Wednesday, January 31, 2007

Happy 19th Birthday Kirk!!!!!
I love you lots!!
Love always,

Wednesday, January 17, 2007

Wednesday Poem

The 23rd Psalme

George Herbert

The God of love my shepherd is,
And he that doth me feed:
While he is mine, and I am his,
What can I want or need?

He leads me to the tender grasse,
Where I both feed and rest;
Then to the streams that gently passe:
In both I have the best.

Or if I stray, he doth convert
And bring my minde in frame:
And all this not for my desert,
But for his holy name.

Yea, in death's shadie black abode
Well may I walk, I fear;
For thou art with me; and thy rod
To guide, thy staffe to bear.

Nay, thou dost make me sit and dine,
Ev'n in my enemies sight:
My head with oyl, my cup with wine
Runnes over day and night.

Surely thy sweet and wondrous love
Shall measure all my dayes;
And as it never shall remove,
So neither shall my praise.

Thursday, January 04, 2007

Poem Game 2

Here are the rest of the poems we wrote during the poem game.

Joel's poem is first:

Mr. Pare was looking in his dictionary,
He was looking the word "Hairy",
When suddenly his lunch got stale,
And he began to fiddle with a
pine cone, and then began to sew,
without a thimble,
He pretended that he was driving his car,
or was being condemned

I had some trouble reading Joel's handwriting, but I think I got it all. He gets really silly when we play this game.

The next one is mine:

It was unintentional
And very un-understandable
(Is that in the dictionary?)
An accident that nary
a person could repeat.

Somehow the strange old fiddle
With its worm-eaten middle
Was dragged form a box
With a stale smell and engraved fox
to accompany the pine cone fire.

An odor of hazelnut coffee
Mingles with the scent of pine tree
While the fiddle plays madly
Like a music box that's sadly
and terribly out of tune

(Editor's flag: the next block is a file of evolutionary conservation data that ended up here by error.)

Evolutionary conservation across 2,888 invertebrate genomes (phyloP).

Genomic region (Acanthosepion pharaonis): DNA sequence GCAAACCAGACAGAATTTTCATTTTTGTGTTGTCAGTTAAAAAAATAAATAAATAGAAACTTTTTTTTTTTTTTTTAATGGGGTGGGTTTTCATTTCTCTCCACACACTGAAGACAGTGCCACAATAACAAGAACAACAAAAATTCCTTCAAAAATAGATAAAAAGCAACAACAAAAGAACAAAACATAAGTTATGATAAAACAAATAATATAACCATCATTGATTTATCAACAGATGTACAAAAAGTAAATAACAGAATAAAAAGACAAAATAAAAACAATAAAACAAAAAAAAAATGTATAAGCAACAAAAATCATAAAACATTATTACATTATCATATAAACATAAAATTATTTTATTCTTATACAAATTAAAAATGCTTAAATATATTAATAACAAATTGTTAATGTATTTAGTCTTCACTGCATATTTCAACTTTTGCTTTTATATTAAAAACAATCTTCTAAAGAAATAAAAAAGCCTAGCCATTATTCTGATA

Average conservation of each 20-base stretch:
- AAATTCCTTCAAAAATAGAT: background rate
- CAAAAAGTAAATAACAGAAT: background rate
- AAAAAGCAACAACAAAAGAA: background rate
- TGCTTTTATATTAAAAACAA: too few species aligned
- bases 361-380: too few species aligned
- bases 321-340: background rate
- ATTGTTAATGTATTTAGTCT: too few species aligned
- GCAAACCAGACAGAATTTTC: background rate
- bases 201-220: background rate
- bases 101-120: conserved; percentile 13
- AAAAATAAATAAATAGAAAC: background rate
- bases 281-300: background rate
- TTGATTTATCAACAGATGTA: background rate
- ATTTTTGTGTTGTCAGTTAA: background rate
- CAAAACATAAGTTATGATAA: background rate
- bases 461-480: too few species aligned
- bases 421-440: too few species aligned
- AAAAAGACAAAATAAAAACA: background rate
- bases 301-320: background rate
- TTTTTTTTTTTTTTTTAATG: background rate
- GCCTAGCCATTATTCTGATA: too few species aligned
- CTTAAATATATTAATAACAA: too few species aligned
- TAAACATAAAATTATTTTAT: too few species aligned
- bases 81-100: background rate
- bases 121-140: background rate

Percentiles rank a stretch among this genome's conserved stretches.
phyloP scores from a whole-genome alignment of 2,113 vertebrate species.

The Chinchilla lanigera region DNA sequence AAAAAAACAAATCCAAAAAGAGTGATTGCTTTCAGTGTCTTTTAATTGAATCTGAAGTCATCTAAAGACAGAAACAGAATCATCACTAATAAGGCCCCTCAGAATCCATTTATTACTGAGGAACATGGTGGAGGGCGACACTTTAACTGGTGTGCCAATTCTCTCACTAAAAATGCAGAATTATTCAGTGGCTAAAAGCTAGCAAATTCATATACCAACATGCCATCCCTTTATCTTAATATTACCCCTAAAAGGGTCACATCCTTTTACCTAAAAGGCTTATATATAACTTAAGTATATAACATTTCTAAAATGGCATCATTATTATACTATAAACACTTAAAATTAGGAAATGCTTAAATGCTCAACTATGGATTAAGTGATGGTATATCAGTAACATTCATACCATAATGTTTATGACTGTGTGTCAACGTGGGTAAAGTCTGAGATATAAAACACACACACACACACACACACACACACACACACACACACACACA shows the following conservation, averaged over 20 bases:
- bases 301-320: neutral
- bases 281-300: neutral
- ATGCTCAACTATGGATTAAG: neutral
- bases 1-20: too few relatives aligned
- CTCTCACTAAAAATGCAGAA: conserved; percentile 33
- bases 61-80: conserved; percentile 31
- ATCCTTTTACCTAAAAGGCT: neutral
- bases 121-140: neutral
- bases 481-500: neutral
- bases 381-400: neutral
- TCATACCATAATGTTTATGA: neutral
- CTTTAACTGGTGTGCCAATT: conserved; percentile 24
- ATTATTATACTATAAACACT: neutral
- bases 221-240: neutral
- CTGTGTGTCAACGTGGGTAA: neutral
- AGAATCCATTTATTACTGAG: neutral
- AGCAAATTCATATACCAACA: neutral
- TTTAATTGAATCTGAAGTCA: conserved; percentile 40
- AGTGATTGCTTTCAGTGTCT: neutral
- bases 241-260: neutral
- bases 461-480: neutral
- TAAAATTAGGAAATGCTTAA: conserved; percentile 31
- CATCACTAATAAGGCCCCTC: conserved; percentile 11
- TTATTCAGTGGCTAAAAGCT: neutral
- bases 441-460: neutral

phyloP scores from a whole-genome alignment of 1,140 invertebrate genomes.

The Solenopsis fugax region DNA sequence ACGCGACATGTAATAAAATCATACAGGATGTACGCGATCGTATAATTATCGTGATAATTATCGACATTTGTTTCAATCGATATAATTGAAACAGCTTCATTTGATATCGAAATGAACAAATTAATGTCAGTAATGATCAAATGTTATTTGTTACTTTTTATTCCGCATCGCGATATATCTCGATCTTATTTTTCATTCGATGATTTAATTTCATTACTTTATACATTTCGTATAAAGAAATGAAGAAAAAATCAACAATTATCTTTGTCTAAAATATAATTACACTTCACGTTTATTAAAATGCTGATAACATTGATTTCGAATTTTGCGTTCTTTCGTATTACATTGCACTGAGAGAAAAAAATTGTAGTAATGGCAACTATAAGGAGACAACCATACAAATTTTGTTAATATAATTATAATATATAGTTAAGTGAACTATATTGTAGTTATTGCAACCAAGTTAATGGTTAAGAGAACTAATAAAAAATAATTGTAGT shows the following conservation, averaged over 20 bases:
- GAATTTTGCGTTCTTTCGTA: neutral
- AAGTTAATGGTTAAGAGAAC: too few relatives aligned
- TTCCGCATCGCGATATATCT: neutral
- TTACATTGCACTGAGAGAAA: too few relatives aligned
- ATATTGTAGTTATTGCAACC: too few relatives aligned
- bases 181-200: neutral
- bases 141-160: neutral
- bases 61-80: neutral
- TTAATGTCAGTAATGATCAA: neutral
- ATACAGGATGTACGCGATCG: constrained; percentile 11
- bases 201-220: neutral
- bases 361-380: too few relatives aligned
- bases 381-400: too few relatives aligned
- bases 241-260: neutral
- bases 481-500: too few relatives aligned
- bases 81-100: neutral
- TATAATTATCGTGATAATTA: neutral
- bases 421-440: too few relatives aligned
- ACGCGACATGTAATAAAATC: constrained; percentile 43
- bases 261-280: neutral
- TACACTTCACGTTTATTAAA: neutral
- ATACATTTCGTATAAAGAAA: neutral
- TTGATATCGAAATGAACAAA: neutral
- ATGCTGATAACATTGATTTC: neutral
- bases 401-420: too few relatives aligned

After being woken by the sound
A bear begins charging around
And smashes Joel's red car,
Recently guaranteed to be up to par
with inspection regulations.

The guests had to leave by sleigh.

All my poems always have a story in them. Mostly they end up that way by accident.

This last one is my dad's:

It was completely unintentional,
the dictionary was rather stale,
so he made a fiddle from a pine cone,
and played it on the phone.

Very hungry - have a hazelnut?
We'll play the fiddle with a thimble.
Still hungry - orange next?
Set the music box on the table.

There's a bear on the car -
it's squashed now, guaranteed.
Don't eat the starfish! it's not far -
We'll ride the sleigh and hitch the steed.

Have some milk - it has calcium.
With the fiddle playing, a drink for a queen.

Dad said a poem written with this list of words would have to be post-modern. Also he was unsure how to fit condemned and coating in to his poem, but he had all the other words. Yes, hungry-orange was one of the words on the list.

Annie did not know quite what to do in the first round, so she just wrote down the list again.

That's the end of the first poem game. I'm trying to decide whether or not to post the poems from the second game we played.

Wednesday, January 03, 2007

Poem Game 1

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Last night we played the poem game again. You can see the rules and the poems we wrote.
So I thought I'd post our results so everyone else can be almost as amused as we were. I'm not going to post all the words we came up with, but I will put the words we used in our poems in italics.

In random order:
First, here is Mum's:

It was unintentional that I chose the dictionary
for out came a fragrance so stale.
My eyes fell upon the word canary
and all at once I could hear the wail
That mournful wail of the fiddle.
What, do you think that a riddle?
Mournfully high then mournfully low
I'm so glad it's only one!

Although there are supposed to be at least five words from the list in the poem (see the rules here), Mum was holding a wailing Bethan. That seems to have also affected the content of the poem.

Second poem is Noelle's:

My chocolate chip cookie,
became very stale;
For I was playing on my fiddle,
a song about a whale.
Pine cones are very furry,